Tag Archives: TLC Book Tours

Review: The Weight of Silence by Heather Gudenkauf

silenceTitle: The Weight of Silence

Author: Heather Gudenkauf

Genre/Pages: Fiction/373

Publication: Mira; July 28, 2009

Rating: 3.5 BOOKMARKS

Employing multiple narrators, Heather Gudenkauf weaves a suspenseful novel about two young girls who go missing from their beds early one summer morning.

In the pre-dawn hours of an August morning in Iowa, seven-year-old Calli Clark is violently dragged into the woods against her will.  Her fear is palpable, but Calli can’t call out for help because she suffers from selective mutism.  Nearby, Petra Gregory, Calli’s best friend and voice, is lured from her own bedroom after spying something from her window.  Does she see her friend or is it someone more sinister?

As the novel progresses, the narrators shift with each new chapter.  We take in the story through the eyes of Calli, her mother Antonia, her older brother Ben, Petra’s dad, and Deputy Sheriff Louis.  Through each of their narratives, we get the backstory about Calli’s mutism, the family dynamics of the Clark household, life in the Gregory house, and Antonia’s relationship with Louis.

Gudenkauf gives Calli a voice as a narrator despite the fact that she doesn’t speak, while Petra, Calli’s mouthpiece in life, remains silent–her perspective of the story untold.  Anxiety builds as the novel progresses and suspicion is cast on several characters.  Compounding the fear is the  local unsolved murder of another little girl who went missing from her bedroom.  Will Calli and Petra meet the same end?

The Weight of Silence is such a page-turner–I read it in one night, staying up until the wee hours to finish it!  The novel is rife with symbols–the woods, the yellow house, the music note chain–and themes of family, friendship, substance abuse, and loss.   This book would be ideal for a book club selection and comes with discussion questions at the end of the novel.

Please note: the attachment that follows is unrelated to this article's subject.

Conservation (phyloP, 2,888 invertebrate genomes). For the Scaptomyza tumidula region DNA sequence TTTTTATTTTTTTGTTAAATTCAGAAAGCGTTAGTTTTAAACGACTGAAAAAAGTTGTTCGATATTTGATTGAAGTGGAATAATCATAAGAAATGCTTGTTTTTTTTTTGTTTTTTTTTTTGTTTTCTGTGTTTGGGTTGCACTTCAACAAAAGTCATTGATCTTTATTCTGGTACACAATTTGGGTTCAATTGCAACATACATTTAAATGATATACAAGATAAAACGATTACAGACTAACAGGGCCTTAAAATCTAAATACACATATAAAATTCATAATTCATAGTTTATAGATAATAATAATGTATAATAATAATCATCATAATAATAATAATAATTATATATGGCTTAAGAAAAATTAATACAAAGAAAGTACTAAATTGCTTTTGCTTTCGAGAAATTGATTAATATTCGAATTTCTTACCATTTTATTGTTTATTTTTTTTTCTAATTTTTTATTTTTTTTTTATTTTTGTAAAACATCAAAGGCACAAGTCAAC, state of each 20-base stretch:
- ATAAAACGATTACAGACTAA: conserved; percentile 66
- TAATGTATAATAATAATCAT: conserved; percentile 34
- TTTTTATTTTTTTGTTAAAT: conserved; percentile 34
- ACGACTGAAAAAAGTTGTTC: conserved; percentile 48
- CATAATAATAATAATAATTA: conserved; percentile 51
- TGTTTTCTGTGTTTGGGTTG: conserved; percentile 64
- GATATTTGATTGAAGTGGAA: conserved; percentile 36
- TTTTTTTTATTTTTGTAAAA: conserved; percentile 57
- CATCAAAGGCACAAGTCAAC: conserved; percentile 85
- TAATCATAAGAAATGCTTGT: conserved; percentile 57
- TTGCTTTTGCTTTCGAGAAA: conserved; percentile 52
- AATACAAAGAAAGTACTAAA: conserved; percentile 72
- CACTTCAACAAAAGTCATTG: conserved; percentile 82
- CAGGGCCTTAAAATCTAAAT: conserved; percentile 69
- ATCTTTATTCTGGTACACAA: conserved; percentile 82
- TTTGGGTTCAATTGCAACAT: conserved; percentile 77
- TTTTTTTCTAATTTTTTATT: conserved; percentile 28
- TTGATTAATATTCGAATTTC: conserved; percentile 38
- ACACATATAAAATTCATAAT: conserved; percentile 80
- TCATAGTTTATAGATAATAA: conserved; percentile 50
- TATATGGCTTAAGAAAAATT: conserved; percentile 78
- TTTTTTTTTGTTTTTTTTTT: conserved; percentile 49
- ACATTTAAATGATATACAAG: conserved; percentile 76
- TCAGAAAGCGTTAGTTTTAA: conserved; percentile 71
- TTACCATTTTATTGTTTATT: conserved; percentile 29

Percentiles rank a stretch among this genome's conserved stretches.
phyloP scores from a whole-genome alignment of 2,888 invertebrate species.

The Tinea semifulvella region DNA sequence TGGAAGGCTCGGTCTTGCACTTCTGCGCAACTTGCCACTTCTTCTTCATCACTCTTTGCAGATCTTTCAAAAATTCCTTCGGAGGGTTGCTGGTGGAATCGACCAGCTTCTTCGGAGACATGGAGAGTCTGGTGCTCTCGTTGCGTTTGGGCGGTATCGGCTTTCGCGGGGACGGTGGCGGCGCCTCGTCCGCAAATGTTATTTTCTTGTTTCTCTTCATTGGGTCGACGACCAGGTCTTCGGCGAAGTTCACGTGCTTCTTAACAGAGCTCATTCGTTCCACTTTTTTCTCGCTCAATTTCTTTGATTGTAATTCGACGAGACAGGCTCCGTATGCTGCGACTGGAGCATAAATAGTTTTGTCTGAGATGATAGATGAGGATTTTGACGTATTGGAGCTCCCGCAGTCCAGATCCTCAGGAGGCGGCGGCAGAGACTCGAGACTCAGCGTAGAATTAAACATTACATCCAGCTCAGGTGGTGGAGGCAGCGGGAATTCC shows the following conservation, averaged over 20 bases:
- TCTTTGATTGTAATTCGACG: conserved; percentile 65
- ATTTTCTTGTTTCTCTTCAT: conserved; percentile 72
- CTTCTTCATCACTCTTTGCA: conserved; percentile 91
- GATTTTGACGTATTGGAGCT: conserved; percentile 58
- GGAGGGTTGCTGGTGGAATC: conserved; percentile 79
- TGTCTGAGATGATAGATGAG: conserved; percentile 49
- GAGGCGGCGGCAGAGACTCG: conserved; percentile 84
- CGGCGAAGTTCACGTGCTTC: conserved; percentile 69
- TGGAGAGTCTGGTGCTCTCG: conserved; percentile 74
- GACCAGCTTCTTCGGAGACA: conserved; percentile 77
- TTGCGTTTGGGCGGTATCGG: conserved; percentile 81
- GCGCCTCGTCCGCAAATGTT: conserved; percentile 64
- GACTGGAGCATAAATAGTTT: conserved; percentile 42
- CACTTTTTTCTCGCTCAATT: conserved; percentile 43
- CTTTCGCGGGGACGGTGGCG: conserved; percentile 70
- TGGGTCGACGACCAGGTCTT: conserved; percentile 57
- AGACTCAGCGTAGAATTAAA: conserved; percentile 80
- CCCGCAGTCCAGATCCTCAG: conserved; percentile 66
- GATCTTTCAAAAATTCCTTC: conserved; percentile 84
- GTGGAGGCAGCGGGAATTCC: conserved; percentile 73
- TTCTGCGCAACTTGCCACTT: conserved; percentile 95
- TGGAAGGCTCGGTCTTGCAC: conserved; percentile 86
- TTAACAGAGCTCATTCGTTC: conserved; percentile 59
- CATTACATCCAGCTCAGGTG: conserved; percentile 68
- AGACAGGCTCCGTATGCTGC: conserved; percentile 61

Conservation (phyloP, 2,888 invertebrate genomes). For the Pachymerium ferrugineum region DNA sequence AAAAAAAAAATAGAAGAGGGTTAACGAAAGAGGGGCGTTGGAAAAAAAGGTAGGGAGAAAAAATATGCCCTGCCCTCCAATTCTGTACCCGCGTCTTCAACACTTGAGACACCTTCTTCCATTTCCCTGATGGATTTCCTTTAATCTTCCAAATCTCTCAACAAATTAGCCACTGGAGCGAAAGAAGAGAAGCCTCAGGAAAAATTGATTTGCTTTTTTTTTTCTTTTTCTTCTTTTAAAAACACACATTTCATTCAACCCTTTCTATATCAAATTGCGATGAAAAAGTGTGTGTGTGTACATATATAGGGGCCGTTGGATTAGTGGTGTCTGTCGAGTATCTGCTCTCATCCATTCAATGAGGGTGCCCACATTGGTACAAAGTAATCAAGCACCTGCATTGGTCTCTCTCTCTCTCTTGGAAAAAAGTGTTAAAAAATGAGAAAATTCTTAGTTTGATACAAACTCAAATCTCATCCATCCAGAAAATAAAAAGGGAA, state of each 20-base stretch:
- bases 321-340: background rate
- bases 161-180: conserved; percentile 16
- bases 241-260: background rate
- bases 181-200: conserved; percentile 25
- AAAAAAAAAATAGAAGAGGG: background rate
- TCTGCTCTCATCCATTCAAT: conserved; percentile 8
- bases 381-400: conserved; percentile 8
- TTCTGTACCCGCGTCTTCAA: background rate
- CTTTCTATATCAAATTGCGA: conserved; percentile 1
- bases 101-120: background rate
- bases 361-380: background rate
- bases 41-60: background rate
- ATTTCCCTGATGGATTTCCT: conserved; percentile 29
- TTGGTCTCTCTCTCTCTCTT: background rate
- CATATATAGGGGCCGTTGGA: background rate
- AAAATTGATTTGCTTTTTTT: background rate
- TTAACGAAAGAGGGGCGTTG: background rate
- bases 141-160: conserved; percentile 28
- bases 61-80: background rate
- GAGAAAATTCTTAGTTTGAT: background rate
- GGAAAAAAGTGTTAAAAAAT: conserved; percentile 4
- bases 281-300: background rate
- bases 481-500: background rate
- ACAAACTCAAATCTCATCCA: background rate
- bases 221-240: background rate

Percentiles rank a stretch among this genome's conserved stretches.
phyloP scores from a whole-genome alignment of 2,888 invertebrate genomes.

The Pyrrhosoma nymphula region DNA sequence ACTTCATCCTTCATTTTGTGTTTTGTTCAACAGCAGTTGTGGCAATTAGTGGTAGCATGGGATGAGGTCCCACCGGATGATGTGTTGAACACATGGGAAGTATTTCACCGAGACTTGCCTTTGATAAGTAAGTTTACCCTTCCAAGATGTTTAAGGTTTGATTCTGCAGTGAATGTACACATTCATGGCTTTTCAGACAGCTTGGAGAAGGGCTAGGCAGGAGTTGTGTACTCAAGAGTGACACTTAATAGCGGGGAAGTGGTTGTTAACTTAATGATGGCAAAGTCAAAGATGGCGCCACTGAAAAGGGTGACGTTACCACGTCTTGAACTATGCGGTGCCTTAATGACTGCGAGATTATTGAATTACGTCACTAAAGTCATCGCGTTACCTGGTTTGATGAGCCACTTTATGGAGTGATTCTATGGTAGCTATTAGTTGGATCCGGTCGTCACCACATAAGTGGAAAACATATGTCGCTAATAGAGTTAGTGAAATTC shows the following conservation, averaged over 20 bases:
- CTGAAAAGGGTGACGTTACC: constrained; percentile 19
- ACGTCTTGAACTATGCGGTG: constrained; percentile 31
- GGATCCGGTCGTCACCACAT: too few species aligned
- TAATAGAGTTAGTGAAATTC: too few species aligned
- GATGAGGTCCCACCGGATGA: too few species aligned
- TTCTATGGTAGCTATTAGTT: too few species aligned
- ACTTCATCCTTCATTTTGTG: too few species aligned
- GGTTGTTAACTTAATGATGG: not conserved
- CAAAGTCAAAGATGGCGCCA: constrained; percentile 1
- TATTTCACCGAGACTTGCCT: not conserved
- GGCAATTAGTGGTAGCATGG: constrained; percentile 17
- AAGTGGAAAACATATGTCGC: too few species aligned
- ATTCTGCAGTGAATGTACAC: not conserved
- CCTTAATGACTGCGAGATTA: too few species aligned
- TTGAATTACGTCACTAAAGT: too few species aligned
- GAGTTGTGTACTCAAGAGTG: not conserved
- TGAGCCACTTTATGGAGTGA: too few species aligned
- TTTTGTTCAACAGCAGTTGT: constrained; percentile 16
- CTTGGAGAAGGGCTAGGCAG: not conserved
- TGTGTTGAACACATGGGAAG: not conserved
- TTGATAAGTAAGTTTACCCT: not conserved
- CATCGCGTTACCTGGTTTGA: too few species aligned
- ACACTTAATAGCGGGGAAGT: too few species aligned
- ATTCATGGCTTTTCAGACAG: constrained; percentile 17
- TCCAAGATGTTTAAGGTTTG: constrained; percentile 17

Thanks to TLC Book Tours for the opportunity to review this book!

 

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Review: The Patron Saint of Used Cars and Second Chances by Mark Millhone

patronsaintTitle: The Patron Saint of Used Cars and Second Chances

Author: Mark Millhone

Genre/Pages: Nonfiction, Memoir (Humor, Relationships)/192

Publication: Rodale Books; July 7, 2009

Rating: 3.5 BOOKMARKS

 

Nat’s ‘In a Nutshell’:  One man’s nine month journey to hell and back with a layover in Dallas where he picks up a honey of a used car hoping it will have the power to ferry him back (literally and metaphorically) to his wife, children, and the way things used to be.

To say that things aren’t going well for Mark Millhone and his family would be an understatement.  In the span of time equivalent to a baby’s gestation, Millhone fields tragedy after trauma, from his mother’s death, father’s diagnosis with cancer, infant son’s near-death after birth, and older son’s run-in with the family dog’s fangs. 

As his world and marriage crumble around him, Millhone takes to his computer, stalking eBay Motors for a car.  His salvation comes in the form of a 1994 BMW 7 series–the panacea to all that ails him.  The symbolism is clear–the car is much more than just four wheels and seat–it’s redemption with leather upholstery.  Under the pretext of asking for help, Millhone orchestrates some father-son bonding by enlisting his father to ride shotgun on the drive home from the Lone Star State (where the Beemer is)  to the Big Apple (where Millhone lives).